Allegheny Chinquapin

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Allegheny chinquapins (Castanea pumila) are native nut trees with a range from East Texas through Louisiana, Mississippi, and Alabama, through Florida and into the Carolinas (native range is from Maryland and extreme southern New Jersey and southeast Pennsylvania south to central Florida, west to eastern Texas, and north to southern Missouri and Kentucky). Populations of them have also been identified in Tennessee, West Virginia, and Allegheny chinquapins (or chinkapins) are closely related to the American chestnut. Chestnut blight, an imported fungal disease, all but eliminated the native American chestnut trees, but Allegheny chinquapins still persist in places within their native range. Allegheny chinquapin trees can also be infected with chestnut blight.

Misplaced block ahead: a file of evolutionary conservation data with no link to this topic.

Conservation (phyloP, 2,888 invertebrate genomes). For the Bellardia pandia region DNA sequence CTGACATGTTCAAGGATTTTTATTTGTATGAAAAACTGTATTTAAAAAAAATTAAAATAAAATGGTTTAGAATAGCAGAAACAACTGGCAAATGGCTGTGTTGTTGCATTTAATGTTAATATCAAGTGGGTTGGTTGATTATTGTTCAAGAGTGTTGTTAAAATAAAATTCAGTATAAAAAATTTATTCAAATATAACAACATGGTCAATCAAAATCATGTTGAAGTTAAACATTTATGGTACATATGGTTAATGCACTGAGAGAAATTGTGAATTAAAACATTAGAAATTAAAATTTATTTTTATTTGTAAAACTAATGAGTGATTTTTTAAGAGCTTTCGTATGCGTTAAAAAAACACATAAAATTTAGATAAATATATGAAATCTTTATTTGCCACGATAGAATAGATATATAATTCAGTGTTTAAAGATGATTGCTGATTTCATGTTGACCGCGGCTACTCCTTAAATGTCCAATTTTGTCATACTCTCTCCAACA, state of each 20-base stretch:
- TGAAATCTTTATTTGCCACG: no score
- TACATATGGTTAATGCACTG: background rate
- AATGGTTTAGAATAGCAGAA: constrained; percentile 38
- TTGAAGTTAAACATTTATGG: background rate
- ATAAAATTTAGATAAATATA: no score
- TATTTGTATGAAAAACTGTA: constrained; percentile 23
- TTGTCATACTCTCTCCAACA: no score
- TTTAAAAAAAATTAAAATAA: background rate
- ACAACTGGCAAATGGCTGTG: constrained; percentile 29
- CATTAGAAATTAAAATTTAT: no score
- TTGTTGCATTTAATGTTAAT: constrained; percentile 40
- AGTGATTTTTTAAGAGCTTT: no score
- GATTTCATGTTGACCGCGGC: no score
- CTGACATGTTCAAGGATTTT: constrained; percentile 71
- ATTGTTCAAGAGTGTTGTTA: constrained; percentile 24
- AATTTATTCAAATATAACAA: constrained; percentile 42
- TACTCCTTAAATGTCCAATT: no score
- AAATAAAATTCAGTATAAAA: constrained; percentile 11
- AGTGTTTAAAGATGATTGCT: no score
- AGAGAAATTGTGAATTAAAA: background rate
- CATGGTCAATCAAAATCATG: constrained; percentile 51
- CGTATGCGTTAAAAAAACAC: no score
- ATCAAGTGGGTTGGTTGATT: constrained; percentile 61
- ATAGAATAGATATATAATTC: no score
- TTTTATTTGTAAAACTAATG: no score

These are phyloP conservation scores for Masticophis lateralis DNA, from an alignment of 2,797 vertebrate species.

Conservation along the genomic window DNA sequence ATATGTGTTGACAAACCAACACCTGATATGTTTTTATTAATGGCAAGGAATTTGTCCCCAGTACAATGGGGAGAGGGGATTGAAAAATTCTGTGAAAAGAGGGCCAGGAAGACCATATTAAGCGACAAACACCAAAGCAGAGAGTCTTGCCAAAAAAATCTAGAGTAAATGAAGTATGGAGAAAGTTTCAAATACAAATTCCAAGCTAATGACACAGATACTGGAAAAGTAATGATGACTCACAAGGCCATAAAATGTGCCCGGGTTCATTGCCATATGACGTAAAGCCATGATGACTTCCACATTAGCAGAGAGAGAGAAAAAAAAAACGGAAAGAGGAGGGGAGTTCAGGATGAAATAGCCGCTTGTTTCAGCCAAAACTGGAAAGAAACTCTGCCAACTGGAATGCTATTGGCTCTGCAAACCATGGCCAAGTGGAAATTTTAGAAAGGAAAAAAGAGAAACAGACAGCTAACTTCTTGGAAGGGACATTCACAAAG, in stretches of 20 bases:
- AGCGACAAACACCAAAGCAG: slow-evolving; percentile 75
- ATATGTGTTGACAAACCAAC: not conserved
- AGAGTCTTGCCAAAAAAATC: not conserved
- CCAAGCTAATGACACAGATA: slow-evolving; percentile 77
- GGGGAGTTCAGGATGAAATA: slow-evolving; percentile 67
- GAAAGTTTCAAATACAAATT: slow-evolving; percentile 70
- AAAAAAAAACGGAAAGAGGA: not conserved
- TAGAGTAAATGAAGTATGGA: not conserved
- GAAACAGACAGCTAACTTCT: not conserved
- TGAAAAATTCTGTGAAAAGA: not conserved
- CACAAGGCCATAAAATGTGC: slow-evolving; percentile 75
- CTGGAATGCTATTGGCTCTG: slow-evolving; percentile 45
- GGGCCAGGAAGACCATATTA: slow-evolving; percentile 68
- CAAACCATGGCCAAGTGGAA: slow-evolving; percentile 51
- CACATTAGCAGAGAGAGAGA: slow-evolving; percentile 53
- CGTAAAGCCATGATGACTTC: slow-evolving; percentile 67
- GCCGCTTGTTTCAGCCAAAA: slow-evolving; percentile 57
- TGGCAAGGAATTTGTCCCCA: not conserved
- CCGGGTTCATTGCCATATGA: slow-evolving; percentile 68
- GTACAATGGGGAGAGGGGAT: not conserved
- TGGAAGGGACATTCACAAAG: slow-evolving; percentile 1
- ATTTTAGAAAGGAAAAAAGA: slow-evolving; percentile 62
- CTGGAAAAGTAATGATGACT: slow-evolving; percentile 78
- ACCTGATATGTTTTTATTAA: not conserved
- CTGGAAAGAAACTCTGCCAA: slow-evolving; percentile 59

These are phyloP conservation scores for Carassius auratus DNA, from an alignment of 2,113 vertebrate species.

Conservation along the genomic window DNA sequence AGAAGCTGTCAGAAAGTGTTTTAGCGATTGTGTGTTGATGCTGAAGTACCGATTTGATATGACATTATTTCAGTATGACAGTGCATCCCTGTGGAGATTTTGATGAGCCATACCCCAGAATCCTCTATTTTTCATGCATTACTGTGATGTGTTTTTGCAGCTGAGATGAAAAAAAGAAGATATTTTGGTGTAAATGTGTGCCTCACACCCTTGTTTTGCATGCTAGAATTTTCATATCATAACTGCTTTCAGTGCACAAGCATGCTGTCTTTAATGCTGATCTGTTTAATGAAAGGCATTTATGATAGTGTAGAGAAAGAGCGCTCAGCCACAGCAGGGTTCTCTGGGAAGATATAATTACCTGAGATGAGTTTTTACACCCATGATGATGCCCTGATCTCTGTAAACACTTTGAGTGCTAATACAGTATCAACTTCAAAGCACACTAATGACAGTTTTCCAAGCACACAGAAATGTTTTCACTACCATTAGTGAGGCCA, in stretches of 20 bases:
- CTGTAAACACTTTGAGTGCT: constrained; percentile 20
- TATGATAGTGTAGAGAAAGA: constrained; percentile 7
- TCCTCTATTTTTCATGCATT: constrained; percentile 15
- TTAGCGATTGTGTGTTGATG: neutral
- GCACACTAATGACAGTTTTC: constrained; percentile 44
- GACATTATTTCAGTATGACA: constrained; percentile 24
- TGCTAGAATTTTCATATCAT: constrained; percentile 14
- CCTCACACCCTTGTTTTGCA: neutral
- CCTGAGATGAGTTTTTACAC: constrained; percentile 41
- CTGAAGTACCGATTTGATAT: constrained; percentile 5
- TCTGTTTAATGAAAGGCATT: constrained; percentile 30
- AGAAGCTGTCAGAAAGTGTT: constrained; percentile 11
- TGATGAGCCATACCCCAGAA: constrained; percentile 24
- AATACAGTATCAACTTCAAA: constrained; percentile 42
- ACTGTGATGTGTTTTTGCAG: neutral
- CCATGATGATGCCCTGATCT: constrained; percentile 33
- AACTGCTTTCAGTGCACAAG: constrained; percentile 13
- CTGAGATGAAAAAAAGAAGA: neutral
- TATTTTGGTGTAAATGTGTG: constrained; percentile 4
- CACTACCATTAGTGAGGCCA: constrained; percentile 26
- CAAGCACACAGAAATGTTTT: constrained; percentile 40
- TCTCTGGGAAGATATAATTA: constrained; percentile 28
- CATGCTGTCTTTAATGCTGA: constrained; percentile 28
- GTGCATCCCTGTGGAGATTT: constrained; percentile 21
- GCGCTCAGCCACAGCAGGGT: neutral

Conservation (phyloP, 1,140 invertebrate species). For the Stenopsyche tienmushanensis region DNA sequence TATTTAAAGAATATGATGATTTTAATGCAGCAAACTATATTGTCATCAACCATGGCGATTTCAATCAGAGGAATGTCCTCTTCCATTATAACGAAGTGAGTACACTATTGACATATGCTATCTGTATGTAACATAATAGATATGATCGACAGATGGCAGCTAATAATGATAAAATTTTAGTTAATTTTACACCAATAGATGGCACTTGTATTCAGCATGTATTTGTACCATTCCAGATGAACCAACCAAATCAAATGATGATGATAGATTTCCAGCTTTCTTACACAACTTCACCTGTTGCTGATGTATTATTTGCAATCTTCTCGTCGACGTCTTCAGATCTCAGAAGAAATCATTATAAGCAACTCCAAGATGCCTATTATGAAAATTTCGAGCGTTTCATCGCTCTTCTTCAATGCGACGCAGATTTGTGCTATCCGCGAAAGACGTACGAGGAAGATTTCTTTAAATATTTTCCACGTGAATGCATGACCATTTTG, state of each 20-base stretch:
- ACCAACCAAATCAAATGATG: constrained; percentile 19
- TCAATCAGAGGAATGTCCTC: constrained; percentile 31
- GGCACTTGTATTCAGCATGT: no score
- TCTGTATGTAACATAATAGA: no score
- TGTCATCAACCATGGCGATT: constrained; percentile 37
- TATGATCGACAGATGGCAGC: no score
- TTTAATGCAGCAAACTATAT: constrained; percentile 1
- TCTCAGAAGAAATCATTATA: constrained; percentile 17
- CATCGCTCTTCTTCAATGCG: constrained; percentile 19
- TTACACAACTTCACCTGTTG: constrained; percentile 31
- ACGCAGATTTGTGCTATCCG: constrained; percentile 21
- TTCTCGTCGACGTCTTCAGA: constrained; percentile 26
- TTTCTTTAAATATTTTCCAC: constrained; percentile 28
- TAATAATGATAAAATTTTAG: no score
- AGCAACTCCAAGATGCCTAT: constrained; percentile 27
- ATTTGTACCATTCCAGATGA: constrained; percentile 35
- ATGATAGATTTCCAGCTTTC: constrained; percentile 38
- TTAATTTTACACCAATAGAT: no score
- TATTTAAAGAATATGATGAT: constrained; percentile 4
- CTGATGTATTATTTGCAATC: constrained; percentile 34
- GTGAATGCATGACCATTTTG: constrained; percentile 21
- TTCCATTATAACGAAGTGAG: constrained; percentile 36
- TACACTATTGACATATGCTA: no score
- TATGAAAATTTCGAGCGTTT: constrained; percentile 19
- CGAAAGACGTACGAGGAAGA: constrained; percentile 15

Allegheny chinquapin trees are sometimes called dwarf chestnuts. They grow to about 12 feet in height in wild thickets, but as individual trees, they grow to about 20 feet tall. They are adapted to all soil types except heavy clay, though they prefer well-drained soil. They do well in full sun or partial shade.

The chinquapin nuts themselves are the size of an acorn, with a sweet, nutty flavor. A single mature tree will produce between 1200-1500 nuts each year.

Grow some Allegheny chinquapin trees!

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